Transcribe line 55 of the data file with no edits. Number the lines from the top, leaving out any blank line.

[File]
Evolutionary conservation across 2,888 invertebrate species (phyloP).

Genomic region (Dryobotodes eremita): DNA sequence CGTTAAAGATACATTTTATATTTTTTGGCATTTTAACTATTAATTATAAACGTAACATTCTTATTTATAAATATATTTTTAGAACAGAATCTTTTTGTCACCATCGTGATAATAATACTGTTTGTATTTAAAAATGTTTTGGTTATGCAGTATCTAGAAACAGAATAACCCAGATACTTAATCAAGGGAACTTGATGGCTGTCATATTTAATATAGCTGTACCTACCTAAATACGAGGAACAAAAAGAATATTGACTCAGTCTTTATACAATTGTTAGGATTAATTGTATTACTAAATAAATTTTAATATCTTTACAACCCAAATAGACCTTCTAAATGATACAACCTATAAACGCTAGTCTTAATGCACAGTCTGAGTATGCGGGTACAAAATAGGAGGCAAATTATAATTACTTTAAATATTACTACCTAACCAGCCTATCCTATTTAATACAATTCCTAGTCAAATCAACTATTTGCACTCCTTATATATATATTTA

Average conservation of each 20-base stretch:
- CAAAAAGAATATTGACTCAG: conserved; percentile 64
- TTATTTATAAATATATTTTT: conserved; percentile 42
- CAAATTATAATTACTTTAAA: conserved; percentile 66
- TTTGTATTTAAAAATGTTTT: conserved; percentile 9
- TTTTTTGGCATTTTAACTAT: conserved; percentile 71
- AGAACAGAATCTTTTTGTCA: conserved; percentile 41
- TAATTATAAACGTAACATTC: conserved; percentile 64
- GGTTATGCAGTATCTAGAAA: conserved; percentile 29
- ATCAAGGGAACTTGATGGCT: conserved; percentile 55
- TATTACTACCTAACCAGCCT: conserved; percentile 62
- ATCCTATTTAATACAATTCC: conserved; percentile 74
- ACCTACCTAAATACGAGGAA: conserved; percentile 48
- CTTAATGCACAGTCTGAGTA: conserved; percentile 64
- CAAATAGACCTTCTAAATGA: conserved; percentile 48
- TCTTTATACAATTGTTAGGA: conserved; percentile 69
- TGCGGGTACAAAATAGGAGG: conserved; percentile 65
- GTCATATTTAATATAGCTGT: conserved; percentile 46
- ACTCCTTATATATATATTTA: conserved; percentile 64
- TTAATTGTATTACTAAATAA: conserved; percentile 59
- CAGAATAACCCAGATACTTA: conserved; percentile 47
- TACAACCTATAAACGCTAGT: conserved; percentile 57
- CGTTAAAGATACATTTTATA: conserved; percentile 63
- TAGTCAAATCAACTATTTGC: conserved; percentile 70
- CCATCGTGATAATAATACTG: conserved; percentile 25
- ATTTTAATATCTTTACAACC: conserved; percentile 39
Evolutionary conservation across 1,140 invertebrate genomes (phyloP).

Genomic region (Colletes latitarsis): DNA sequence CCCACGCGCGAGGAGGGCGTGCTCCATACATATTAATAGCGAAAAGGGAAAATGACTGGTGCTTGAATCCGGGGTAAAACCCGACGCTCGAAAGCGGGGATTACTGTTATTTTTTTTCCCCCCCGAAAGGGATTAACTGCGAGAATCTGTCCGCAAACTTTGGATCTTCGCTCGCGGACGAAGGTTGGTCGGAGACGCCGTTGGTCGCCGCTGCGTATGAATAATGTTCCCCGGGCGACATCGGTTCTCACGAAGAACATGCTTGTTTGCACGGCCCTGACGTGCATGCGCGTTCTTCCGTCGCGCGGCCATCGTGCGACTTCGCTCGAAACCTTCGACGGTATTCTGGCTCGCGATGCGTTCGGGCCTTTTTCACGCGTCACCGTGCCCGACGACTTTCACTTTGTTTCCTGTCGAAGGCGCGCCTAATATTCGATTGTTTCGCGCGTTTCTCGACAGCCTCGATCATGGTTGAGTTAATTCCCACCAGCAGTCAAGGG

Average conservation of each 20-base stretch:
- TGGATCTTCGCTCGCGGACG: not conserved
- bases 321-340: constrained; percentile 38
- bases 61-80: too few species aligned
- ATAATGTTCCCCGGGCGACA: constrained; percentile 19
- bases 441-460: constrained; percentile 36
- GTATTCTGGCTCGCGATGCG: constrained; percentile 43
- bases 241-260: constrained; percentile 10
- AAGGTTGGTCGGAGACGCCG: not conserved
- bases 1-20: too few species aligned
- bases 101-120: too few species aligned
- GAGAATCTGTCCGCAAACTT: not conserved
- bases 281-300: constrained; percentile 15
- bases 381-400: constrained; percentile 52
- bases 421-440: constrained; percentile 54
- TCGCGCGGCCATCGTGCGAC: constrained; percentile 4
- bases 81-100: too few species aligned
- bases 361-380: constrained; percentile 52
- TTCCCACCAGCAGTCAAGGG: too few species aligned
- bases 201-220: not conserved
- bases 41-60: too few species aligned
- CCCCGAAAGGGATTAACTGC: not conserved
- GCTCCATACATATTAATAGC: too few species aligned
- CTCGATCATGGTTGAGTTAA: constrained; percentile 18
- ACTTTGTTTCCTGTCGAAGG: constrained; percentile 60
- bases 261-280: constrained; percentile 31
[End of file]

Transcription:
- ACTTTGTTTCCTGTCGAAGG: constrained; percentile 60